Building first chicken coop - have lots of questions

Discussion in 'Coop & Run - Design, Construction, & Maintenance' started by seann, Jan 3, 2014.

  1. seann

    seann Chillin' With My Peeps

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    Hello,
    I'm building my first chicken coop in the backyard and I need some advice. Its size is 48" by 55". Upper area will be the sleeping part with roosting (height 24" + roof). Ladder at the back goes down to dirt + sand (height also 24"). I live in La Mesa (San Diego) California so weather is very nice (min avg 45, max avg 82 according to homefacts.com). The coop will be located next to wooden fence (about 6-7 ft high), 1 tree on left and 1 tree on right and next to the right tree is a storage building.

    Questions
    1. How many chickens? Upper area is 17 sqft. Lower area is another 17 sqft. I would think four to eight but four may be more comfortable for everybody. What do you think?

    2. Where should I put the waterer/feeder? I will lift the waterer off ground - if I put on lower area, it will create more room in the upper area but that means they can't drink for almost 12 hours (6pm dark to 6am morning). If I put on upper area, it will mean less space but I guess it will have to do, right?

    3. Predator protection. I don't expect bears or wolves but I may expect mice/rats, skunks, cats (2 neighbors have a cat each), dogs (neighbor has 2 small dogs), hawks/etc, racoons maybe? opossum? My neighbor once told us she saw a coyote nearby at 5am walking on street. How about snakes? I hope not.
    So I read about installing hardware cloth on the bottom, bend it and lay it on the ground to prevent diggers going in. Will this work?
    3b.
    Do I also need to install poultry fence under the bedding and also on the roof just in case?
    3c.
    Do I install plywood cover over the poultry fence on the upper area, for more safety at night (but less ventilation)?

    4. Wood sealing against water and another against bugs/termite/mold. Do I need these? they cost plenty ($15 + $25 for a gallon).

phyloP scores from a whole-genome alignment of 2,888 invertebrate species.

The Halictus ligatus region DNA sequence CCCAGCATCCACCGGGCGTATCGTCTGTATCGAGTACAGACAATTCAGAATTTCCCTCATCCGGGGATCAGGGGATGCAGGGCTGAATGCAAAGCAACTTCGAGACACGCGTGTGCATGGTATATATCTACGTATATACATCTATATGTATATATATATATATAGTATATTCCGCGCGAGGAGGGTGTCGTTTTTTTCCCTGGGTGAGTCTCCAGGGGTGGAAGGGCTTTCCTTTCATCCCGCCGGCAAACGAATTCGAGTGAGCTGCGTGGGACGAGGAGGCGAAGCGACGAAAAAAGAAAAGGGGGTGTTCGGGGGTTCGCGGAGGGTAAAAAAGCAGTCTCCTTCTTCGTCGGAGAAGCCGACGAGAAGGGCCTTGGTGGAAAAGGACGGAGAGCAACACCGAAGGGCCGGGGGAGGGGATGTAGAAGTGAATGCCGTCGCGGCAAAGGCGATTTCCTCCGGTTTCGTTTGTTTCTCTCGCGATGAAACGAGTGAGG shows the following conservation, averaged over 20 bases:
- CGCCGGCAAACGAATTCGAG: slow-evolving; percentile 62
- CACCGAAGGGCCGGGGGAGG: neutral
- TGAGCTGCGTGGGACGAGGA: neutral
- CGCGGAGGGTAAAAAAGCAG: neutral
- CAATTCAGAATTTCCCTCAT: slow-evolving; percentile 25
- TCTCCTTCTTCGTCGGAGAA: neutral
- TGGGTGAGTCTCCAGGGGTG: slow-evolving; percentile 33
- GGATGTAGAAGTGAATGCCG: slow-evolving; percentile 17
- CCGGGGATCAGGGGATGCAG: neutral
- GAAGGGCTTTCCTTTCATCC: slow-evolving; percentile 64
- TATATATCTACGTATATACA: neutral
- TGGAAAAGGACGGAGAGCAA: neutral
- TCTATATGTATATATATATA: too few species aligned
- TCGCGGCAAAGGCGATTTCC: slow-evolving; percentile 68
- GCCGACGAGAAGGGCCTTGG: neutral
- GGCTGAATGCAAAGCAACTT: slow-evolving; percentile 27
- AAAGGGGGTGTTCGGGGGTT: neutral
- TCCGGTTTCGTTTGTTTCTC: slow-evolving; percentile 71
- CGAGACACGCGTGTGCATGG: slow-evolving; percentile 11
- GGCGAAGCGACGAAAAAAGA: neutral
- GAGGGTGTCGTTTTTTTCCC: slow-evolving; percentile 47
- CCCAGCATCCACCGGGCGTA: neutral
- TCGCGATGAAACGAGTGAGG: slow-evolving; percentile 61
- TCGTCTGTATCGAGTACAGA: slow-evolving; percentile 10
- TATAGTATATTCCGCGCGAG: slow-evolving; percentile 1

5. Do I need to provide light/lamp in the upper area of coop? Baby chicks will be in the house (garage) with heating lamp but once they get older they will be put in the coop (backyard). I heard that by providing light they may lay more eggs but if the energy or light is cut they might be shocked. What do you think?
    5b.
    When can I transfer chickens to backyard coop? (at what age)

    So many questions, I apologize.
    Take your time if you can :). Thank you for any answers.
     
  2. Catfish267

    Catfish267 Chillin' With My Peeps

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    I Don't Remember
    start with 6-7 chickens. If they want food or water then they can just jump down from the top right?3. try using this, http://www.tractorsupply.com/en/store/welded-wire-48-in-x-50-ft or you can just use chicken wire. Just clip your chickens wings and then you don't need fence on the roof. Just close up the chicken door at night and then you don't need fence on the bottom. No wood sealant needed. My chickens only get sunlight. I don't know what the temperature is where you live.
     
  3. chfite

    chfite Chillin' With My Peeps

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    Usually allow 4 square feet per chicken in the coop. The food and water don't need to be available after dark. Chickens are not active after dark. I keep the food inside the coop to protect if from the weather. The water stays outside so that any spills are not a problem.

    Making an apron around the run extending about 24 inches out lying on the ground will keep diggers out. Any part of the coop or run that you want to be safe from predators will need sturdy wire such as 1/2" hardware cloth. Poultry netting or chicken wire is not of much use other than to keep the chickens in or out. Most any animal can easily tear through chicken wire.

    Chickens need adequate ventilation.

    You can paint the wood that you decide needs painting. I painted in order to protect the wood from the weather and to make it easier to clean. I don't provide lighting for my chickens. I understand that you would add light in the morning so that they have a total of 14 hours of light per day to keep production normal.

    Little ones can usually go out when they are fully feathered, around 12 weeks.

    Chickens will be on the roost before dark, so they don't need light to get around.

    Chris
     
  4. seann

    seann Chillin' With My Peeps

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    Dec 30, 2013
    Thanks for replies.
     

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